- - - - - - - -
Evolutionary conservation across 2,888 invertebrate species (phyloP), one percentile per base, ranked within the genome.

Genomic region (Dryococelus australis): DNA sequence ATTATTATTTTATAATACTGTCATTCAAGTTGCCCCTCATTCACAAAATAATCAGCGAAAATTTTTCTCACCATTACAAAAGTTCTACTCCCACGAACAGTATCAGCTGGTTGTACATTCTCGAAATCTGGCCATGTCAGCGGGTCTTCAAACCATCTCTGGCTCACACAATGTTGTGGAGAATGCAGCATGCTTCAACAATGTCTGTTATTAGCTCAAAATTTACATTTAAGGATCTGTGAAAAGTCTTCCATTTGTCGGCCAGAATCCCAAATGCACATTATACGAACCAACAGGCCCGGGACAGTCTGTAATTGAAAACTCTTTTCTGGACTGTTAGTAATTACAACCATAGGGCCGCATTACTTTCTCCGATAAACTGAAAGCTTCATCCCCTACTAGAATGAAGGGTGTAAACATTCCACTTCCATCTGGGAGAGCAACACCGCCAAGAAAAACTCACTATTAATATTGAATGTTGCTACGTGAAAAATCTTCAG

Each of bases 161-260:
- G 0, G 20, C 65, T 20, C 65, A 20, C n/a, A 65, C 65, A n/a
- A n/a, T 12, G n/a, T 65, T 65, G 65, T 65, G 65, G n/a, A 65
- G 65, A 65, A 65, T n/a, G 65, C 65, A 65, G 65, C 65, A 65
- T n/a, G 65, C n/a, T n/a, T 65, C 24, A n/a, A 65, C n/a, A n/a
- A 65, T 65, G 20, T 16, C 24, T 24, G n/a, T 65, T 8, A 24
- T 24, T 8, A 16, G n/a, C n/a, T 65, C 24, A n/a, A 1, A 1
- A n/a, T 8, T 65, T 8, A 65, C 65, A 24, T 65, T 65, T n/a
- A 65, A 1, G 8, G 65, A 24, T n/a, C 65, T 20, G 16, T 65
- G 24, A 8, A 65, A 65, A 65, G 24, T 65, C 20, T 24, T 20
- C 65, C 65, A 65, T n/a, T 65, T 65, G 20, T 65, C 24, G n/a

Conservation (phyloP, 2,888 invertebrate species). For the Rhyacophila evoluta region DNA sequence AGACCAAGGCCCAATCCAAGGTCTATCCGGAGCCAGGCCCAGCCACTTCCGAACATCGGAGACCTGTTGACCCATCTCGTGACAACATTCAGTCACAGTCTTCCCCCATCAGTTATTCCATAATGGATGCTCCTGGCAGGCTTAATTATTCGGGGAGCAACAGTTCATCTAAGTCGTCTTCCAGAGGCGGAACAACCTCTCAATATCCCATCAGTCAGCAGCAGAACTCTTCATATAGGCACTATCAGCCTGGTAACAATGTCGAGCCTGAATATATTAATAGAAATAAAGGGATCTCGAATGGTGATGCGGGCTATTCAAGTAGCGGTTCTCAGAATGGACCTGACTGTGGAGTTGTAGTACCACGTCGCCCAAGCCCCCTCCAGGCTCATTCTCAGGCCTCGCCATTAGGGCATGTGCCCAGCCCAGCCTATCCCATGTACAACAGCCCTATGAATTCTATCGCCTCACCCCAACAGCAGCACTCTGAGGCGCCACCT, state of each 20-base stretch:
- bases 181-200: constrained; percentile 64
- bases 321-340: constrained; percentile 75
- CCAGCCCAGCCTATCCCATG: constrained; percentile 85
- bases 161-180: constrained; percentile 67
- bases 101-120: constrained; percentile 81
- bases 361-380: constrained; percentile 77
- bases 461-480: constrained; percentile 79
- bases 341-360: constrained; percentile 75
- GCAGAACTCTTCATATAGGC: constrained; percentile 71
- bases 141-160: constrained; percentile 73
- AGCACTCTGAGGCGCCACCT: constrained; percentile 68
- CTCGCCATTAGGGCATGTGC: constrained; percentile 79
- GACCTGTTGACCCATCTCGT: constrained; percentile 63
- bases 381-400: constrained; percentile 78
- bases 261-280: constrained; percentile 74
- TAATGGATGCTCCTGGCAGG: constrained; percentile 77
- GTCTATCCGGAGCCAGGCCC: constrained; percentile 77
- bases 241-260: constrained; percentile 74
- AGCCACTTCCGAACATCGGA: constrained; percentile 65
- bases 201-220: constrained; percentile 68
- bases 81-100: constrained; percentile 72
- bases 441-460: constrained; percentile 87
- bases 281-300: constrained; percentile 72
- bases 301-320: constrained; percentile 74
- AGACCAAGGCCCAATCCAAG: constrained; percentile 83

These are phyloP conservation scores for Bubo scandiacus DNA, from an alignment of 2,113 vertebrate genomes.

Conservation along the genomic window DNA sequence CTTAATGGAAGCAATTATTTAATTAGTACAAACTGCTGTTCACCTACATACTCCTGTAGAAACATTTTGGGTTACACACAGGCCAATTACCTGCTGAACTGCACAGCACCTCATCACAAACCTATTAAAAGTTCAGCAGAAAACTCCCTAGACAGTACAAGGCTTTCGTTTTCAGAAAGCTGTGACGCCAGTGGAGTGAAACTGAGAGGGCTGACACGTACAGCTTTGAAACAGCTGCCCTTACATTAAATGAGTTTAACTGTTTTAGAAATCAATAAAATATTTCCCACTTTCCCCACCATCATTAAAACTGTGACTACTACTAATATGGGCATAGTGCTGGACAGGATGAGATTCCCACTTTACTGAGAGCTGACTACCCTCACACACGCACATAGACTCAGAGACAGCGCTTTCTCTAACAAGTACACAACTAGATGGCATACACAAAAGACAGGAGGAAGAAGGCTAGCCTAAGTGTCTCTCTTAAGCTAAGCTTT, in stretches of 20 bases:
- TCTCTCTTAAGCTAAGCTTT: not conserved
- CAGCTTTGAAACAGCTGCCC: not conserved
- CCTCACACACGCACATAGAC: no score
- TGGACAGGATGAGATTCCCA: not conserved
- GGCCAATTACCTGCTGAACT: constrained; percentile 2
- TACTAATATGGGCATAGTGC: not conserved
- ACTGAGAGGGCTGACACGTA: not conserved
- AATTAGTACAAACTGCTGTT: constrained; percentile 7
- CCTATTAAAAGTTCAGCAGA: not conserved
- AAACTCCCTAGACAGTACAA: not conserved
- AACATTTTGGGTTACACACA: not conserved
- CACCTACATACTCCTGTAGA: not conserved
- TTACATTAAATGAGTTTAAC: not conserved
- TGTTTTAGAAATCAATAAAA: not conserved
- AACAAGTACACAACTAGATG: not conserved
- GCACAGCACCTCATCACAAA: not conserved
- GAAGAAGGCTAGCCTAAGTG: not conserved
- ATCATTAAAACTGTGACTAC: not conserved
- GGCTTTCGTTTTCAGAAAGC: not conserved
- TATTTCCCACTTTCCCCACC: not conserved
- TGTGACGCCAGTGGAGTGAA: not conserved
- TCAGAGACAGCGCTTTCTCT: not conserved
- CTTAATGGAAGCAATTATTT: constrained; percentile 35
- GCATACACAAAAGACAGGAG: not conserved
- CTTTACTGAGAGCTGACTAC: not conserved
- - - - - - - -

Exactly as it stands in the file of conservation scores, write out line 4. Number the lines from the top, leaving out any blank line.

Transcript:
- G 0, G 20, C 65, T 20, C 65, A 20, C n/a, A 65, C 65, A n/a